What Level of Maths Do You Need for Programming?

Rate this post

It’s not a secret that mathematics plays a vital role in almost every field. However, when it comes to programming, you’ll be surprised to know the math level you need. While it depends on the type of developer you want to be, you generally won’t be required to learn a lot of mathematics. 

However, keep in mind that you need some fundamental aspects of math. That includes algebra, logic, and understanding algorithms. But for example, if you’re working on 3D rendering engines or Blockchain algorithms, you’re guaranteed to work with a bunch of math.

This article will discuss the math understandings you’re expected to have and things to expect from your programming career.


So, does coding require math?

Well, during your coding career, you will need the ability to code math problems. However, you’re expected to have high school-level prerequisites for pre-algebra.

The math in coding often requires understanding simple mathematical notation such as rounding, decimal places, scientific notation, and unit conversion.

Hence, you can practice your math for coding through maths question with answers, as it’ll provide you with a general scope of where you stand.

💡 Short Answer: So, does coding involve math? Yes, of course, it does. Programming is based on algorithms and a mathematical basis. 

Linear Algebra

A fundamental understanding of linear algebra is necessary for programming.

For instance, you should know how a matrix looks and operates.

The same thing goes for vectors. That’s because plotting graphs, coding games, and drawing shapes are based on linear algebra.

For instance, when designing an array, it’s always easier if you understand how the notation works to execute the problem you have.


The development of computer software is ever-growing.

Hence, programmers and developers are faced with increasingly demanding environments.

That’s because they need to learn how to improve the efficiency of a program, maintain a code, and find bugs throughout. Hence, calculus can address these issues.

Also, depending on the field you’re going into, the calculus level required varies.

For instance, in video game development, calculus is needed for simulations.

On the other hand, if you’re going towards machine learning or artificial intelligence, calculus comes in handy when you want to optimize your algorithms. 


Statistics are always intimidating. It often deals with enormous amounts of data to be studied and interpreted.

However, for most coding fields, you only need the basics. But if you’re going into data science or analysis, expect a much more rigorous load that’s heavily focused on statistics.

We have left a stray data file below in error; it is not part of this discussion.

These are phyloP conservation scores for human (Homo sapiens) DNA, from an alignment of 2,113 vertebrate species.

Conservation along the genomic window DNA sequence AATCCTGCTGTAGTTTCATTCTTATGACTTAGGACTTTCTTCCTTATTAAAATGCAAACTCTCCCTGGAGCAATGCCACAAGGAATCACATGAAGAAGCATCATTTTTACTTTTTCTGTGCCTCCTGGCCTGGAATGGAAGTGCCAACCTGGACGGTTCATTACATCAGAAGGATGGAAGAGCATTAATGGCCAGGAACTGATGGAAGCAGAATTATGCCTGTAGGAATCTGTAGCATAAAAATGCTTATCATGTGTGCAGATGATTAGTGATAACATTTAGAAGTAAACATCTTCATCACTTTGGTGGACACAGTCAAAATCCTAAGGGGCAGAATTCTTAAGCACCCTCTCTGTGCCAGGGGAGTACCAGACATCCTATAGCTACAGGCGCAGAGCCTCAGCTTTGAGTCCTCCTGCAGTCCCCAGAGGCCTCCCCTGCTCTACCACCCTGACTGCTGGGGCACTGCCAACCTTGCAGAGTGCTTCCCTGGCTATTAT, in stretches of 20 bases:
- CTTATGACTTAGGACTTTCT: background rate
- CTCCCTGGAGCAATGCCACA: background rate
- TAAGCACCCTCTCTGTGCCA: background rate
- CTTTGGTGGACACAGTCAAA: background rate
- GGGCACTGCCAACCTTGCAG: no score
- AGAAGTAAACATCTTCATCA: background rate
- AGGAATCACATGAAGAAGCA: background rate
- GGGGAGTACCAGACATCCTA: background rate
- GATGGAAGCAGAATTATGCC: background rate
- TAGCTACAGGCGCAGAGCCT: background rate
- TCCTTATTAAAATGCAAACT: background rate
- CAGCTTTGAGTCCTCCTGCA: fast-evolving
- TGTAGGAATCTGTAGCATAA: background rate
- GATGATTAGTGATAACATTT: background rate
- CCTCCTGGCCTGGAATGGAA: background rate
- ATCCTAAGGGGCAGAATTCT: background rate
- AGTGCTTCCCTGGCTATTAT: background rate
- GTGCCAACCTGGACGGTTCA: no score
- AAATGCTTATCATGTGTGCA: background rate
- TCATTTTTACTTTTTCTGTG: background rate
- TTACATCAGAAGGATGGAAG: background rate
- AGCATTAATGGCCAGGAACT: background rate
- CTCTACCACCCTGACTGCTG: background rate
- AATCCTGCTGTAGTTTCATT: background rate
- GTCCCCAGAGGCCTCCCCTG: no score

So generally, you don’t have to dwell on complex statistics. However, keep in mind that machine learning and analysis depend heavily on statistics.


We all know that code doesn’t depend on the mathematics of geometry. It’s all basically a bunch of numbers and algorithms, right?

However, things vary when talking about games’ graphics or media.

For instance, if you’re focusing on web design, geometry comes in handy when you want to build an attractive platform.

Moreover, geometry helps with optimization. Some algorithms in programming depend on geometry.

Hence, in a nutshell, the fundamentals of geometry are used for algorithms, graphics, graphs, and 3D modeling.


If you’re going to write extensive lines of code, a good understanding of probability will help. It will allow you to calculate the optimization factor of the code you’re running. That helps make it simpler and faster.

Moreover, using exhaustive search and multiple other sorting and searching algorithms, you’ll have to know the average time needed to execute the code.

This will help if you’re estimating the time required to guess a password, for instance, and allows you to calculate the probability of finding bugs in the code.

This will enable you to have a much more efficient program running. 


We’ve acknowledged that computer programming isn’t really a math-dependent field.

However, the amount of mathematics you’ll need will vary according to the field you’re planning on pursuing. But still, generally speaking, most programming languages already have built-in functions and packages you can install. These often replace the need to code a mathematical equation from scratch. 

Overall, with the availability of the internet at our fingertips, it’s much easier to search for something you don’t know.

Hence, if you’re stumbling upon a novel piece of code you need to write, you won’t have to learn everything from scratch.

Therefore, we advise you to acquire a fundamental understanding of mathematics and then build on it according to the field you’re going into. 

This is a sponsored post.

Programmer Humor

Q: How do you tell an introverted computer scientist from an extroverted computer scientist?

A: An extroverted computer scientist looks at your shoes when he talks to you.